The world’s largest contract chipmaker is raising prices by as much as 20%, according to people familiar with the matter, a move that could result in consumers paying more for electronics.
Taiwan Semiconductor Manufacturing Co. plans to increase the prices of its most advanced chips by roughly 10%, while less advanced chips used by customers like automakers will cost about 20% more, these people said. The higher prices will generally take effect late this year or next year, the people said.
|TSM||TAIWAN SEMICONDUCTOR MANUFACTURING CO., LTD.||113.64||-0.59||-0.52%|
Apple Inc. is one of TSMC’s largest customers and its iPhones use advanced microprocessors made in TSMC foundries. It couldn’t be determined how much more Apple would pay.
A TSMC spokeswoman declined to comment on prices but said the company works closely with customers. An Apple spokeswoman didn’t immediately respond to a request for comment.
The price increases come in the wake of a global semiconductor shortage that has affected Apple and most car makers, including General Motors Co. and Toyota Motor Corp. In August, GM said it had to idle three factories in North America that make large pickup trucks, the company’s biggest moneymaker. Last week, Toyota said it would curb production by 40% in September.
|GM||GENERAL MOTORS CO.||57.76||-0.01||-0.02%|
|TM||TOYOTA MOTOR CORP.||172.29||-1.12||-0.65%|
The price increases have a twofold purpose for TSMC as it addresses the shortage. In the short term, higher prices push down demand and preserve supply for customers who have no other choice. Over the longer term, the higher income will help TSMC invest aggressively in new capacity, according to analysts.
The company has said it plans to spend a total of $100 billion over the next three years on new factories and equipment as well as research and development. It is expanding its production capacity in Nanjing, China, and has started construction on a $12 billion facility in Arizona.
Chips are only one of many costs that go into a car or smartphone, but TSMC’s price increases could eventually filter down to consumers next year unless brand-name companies decide to absorb the higher costs.
Already, chip shortages have driven up prices for laptops, which are in high demand because more people are working remotely.
Apple warned in its latest earnings call that the chip shortage, which hit its iPad tablets and Mac computers earlier in the year, would affect iPhone production in the quarter that ends in September.
Andrew Lu, a semiconductor analyst at Sinolink Securities, said price increases would preserve TSMC’s profit margins. He said the Taiwanese company had spent too much of its huge capital budget on the most advanced chips, losing market share in less advanced chips.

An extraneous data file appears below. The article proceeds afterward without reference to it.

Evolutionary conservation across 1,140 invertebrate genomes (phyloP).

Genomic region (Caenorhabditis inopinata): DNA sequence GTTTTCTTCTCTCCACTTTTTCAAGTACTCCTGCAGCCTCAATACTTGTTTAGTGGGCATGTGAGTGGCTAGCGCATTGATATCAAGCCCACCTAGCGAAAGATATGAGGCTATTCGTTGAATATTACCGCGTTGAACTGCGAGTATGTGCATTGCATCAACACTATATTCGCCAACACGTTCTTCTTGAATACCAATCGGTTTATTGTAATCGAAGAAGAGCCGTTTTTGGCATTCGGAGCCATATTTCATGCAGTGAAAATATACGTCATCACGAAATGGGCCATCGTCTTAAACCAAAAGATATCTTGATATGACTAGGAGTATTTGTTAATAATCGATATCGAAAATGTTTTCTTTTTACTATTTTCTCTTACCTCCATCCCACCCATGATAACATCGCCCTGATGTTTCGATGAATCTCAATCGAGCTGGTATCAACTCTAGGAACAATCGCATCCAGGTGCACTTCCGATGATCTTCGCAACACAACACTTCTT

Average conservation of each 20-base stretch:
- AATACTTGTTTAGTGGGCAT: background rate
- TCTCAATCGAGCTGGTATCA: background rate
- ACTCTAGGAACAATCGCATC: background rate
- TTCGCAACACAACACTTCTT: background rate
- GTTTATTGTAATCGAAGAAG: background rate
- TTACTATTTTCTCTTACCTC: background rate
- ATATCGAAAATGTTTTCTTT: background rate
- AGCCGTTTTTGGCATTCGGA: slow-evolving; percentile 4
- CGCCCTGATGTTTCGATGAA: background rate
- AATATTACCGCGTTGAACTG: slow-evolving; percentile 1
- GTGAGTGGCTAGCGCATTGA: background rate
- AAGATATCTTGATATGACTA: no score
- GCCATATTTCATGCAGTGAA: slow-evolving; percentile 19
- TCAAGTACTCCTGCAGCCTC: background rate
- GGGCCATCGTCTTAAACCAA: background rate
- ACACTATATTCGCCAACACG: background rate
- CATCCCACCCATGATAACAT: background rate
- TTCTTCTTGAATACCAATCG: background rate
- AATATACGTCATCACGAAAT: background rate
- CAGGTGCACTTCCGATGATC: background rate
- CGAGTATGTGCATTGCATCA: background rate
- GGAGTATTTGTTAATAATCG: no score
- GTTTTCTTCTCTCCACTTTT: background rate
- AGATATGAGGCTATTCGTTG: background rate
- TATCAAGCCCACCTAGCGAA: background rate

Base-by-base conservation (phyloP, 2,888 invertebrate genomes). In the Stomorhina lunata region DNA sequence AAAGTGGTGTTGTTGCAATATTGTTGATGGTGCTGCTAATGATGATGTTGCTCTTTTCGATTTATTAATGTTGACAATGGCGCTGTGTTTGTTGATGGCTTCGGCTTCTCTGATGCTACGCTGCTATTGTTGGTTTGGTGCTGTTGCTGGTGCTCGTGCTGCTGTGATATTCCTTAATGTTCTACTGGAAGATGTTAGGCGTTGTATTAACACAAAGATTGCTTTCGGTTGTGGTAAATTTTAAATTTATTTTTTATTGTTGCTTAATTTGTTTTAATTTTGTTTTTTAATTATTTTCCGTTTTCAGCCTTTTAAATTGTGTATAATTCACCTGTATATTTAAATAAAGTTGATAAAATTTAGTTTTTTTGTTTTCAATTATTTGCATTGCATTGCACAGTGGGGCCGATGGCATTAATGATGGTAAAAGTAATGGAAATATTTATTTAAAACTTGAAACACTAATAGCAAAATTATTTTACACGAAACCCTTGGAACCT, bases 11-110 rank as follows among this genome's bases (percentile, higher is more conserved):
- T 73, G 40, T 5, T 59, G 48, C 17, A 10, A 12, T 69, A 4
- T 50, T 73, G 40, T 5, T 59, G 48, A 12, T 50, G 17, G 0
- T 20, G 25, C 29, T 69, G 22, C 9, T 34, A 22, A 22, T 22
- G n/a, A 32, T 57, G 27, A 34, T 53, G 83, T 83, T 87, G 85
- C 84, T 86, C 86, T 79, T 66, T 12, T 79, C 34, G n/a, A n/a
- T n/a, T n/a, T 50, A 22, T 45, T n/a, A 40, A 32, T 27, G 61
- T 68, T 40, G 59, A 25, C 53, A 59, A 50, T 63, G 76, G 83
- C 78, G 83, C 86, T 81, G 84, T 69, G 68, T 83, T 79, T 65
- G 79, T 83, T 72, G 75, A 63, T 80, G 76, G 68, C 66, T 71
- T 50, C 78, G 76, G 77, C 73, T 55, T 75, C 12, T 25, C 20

"TSMC is finally going to increase their prices to go with the trend, making up for misallocating their capital spending," Mr. Lu said.
One person whose company is affected by the price increases said they would reach all of TSMC’s customers, including long-term partners. The chip maker usually negotiates prices in August or September for products to be delivered the following year, another person said.
The company’s market dominance gives it more pricing power than suppliers usually enjoy. TSMC accounts for more than half of the global semiconductor foundry market by revenue, according to Taiwanese research firm TrendForce, and it makes more than 90% of the world’s most advanced chips.
In the April-June quarter, TSMC reported net profit equivalent to $4.8 billion on net sales of $13.3 billion. Its net profit margin for the quarter of 36% would be the envy of most companies, but its cash flow is typically well below its profit because it plows much of the money it makes back into new factories and equipment.
Bernstein analysts said the price increases would likely lift TSMC’s revenue by 10% to 15% and increase earnings by 20% to 30%, adding that the impact would be seen in the first quarter of next year.
Before the pandemic, TSMC usually would offer regular discounts for its big customers, but Chief Executive C.C. Wei told clients in a March letter his company would no longer do that starting at the end of this year.
Mr. Wei has said the company is facing rising manufacturing costs because of more expensive raw materials and constant investment to expand production and develop more advanced chips.